In 2008 National Estate Planning Awareness week was adopted as the third week of October after the growing concern that more than half of Americans, an estimated 56%, do not have an estate plan in place, making estate planning a critically overlooked component of financial wellness. This creates hardship, financial or otherwise, that can be diminished by advanced planning. National Estate Planning Awareness Week was adopted on September 27, 2008 to help consumers understand estate planning and its need, along with how best to create a qualified team of professionals to assist in the planning process.
“Estate planning is a thoughtful process and not merely a single legal transaction,” says Bratton Scott Estate Planning Attorney Charles Bratton. “Establishing an estate plan is one of the most important steps you can take to protect yourself and your loved ones.”
This week is a strong reminder to check whether your estate plan is up to date and you and your loved ones are protected!
- Do you have a Will or a Trust in place?
- Has your Will or Trust been professionally reviewed in the last two years?
- Have you named guardians of your minor children?
- Does your current Health Care Power of Attorney permit the person of your choosing (spouse, child, family) to make emergency health care decisions for you in the event you are unable to do so?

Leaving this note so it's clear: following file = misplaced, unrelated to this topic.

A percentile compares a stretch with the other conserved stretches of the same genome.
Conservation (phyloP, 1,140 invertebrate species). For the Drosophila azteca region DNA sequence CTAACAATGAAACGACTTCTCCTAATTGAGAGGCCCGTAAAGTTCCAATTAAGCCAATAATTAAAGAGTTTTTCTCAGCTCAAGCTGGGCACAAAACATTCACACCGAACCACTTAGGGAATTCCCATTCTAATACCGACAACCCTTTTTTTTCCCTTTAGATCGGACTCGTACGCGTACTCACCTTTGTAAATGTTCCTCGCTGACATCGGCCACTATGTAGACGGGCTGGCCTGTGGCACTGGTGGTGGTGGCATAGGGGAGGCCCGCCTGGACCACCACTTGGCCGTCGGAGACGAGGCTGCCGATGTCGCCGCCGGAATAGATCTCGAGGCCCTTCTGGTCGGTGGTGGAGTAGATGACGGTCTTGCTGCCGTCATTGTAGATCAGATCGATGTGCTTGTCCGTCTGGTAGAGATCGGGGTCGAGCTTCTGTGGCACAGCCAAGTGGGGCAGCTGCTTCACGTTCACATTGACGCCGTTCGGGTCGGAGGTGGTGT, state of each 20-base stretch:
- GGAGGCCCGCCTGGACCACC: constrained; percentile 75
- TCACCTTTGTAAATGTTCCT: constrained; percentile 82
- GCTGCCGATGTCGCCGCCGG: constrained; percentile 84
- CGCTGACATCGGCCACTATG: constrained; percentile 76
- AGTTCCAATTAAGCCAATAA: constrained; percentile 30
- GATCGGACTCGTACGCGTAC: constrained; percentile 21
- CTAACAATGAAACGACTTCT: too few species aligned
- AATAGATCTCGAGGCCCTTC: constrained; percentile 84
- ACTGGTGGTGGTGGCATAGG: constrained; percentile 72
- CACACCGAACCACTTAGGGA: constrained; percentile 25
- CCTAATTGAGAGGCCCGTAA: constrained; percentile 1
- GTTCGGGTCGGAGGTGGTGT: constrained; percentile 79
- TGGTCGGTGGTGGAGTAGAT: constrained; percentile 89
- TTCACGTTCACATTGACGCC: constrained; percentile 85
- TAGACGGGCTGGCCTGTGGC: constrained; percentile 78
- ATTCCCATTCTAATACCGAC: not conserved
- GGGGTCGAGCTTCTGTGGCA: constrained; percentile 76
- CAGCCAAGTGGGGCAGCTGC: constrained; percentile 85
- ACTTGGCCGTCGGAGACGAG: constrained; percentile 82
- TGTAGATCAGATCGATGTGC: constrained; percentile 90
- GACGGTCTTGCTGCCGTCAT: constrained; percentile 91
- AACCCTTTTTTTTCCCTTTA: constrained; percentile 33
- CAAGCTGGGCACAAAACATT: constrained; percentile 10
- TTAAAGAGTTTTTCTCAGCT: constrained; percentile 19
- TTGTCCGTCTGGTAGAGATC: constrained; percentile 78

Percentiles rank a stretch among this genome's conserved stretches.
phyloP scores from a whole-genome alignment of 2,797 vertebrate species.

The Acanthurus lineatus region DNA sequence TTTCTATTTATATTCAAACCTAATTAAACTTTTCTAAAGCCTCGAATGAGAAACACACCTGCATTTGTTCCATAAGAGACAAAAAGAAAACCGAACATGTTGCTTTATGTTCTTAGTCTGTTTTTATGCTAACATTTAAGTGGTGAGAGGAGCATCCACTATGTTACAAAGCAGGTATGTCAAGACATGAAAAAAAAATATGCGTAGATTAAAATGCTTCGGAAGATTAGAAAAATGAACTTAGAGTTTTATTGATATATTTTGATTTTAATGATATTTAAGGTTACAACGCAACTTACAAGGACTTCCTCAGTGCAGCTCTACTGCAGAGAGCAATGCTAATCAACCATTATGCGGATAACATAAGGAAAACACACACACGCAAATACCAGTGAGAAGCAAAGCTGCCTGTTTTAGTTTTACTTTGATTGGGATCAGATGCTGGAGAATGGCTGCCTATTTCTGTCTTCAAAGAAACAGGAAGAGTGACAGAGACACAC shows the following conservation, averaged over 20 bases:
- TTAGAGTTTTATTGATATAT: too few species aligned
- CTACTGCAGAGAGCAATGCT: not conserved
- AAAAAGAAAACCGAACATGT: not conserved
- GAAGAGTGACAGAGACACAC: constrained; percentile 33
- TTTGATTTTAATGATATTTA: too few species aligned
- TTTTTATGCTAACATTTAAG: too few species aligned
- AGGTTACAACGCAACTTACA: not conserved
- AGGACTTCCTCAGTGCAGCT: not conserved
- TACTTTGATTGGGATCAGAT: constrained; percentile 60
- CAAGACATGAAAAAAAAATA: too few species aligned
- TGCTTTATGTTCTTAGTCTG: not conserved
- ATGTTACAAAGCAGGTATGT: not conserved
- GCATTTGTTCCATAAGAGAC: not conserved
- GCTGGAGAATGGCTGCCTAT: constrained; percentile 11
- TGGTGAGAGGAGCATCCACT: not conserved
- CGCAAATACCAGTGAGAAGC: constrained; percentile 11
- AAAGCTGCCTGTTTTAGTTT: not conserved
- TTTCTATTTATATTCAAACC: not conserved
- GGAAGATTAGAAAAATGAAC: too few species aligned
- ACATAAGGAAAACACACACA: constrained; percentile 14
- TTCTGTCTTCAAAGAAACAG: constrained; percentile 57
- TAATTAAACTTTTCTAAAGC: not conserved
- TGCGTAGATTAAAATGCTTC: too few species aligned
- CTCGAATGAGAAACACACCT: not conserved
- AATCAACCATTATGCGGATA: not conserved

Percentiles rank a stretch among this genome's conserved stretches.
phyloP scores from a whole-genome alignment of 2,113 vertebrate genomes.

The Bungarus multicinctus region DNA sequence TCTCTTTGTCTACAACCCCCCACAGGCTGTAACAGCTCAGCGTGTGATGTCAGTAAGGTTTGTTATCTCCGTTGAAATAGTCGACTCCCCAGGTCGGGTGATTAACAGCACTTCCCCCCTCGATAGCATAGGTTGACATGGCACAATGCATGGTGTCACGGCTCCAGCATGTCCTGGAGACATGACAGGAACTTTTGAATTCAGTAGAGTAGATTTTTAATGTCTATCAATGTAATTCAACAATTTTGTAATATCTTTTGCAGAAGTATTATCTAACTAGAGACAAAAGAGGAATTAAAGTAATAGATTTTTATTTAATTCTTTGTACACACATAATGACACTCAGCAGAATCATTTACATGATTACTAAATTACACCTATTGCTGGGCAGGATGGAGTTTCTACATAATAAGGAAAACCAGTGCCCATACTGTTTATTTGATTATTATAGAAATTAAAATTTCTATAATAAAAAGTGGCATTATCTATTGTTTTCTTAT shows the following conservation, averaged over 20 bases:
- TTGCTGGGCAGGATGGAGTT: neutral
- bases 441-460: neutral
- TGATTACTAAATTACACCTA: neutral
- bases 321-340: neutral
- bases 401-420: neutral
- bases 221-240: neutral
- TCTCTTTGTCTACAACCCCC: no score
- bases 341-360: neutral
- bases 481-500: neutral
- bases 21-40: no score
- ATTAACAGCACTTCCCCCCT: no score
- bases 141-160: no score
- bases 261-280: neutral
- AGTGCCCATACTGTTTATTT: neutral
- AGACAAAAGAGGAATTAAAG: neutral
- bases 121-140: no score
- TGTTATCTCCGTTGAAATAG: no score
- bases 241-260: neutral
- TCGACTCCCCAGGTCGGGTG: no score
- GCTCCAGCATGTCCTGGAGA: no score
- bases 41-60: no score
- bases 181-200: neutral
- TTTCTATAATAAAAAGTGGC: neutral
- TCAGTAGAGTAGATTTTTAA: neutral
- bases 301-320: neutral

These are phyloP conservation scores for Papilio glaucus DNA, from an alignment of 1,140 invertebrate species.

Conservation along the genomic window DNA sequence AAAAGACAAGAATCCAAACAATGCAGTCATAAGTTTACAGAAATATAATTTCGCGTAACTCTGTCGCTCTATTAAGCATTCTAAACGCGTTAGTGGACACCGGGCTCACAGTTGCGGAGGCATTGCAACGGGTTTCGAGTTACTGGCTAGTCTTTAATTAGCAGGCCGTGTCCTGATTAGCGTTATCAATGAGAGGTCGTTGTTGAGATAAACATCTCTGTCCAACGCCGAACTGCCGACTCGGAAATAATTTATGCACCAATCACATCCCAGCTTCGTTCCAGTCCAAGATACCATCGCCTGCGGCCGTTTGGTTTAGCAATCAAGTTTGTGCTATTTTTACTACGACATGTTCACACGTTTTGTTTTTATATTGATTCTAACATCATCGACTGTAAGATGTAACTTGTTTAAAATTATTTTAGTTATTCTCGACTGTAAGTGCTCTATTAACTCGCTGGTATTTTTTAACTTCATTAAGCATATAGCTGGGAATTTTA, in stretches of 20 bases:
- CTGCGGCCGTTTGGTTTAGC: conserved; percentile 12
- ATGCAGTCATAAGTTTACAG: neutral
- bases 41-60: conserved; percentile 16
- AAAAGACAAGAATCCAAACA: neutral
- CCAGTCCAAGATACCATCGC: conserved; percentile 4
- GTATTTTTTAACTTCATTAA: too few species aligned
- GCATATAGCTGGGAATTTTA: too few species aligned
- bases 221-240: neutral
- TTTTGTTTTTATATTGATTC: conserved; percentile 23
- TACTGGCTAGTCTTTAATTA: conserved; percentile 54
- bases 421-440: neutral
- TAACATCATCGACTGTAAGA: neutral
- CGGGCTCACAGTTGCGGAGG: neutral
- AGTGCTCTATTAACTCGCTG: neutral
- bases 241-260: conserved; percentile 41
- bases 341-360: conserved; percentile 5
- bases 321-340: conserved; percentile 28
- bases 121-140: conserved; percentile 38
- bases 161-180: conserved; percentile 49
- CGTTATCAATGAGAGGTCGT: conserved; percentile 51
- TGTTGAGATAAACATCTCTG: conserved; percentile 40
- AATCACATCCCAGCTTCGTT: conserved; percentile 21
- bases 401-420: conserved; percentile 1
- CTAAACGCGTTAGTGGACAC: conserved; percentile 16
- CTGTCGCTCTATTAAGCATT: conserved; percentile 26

- Does your current estate plan give instructions for your care and the care of your loved ones in the event of disability?
- Are you certain that your current estate plan will minimize possible federal and state estate taxes at your death, including taxes on your house, life insurance and IRAs?.
- If you have a Revocable Living Trust in place as part of your estate plan, is your trust fully funded so that your family can avoid the delays and expenses of probate?
- Does your estate plan protect your children’s inheritance in the event your surviving spouse chooses to remarry?
- Does your current estate plan provide creditor and lawsuit protection for assets passed to your surviving spouse or children?
- Are you confident that your executor, power of attorney, and successor trustee are prepared to act on your behalf when asked to?
If you answer “No” or “I don’t Know” to any of these questions, we encourage you to contact our office for a free 30 min. consultation. 856-857-6000, option 1.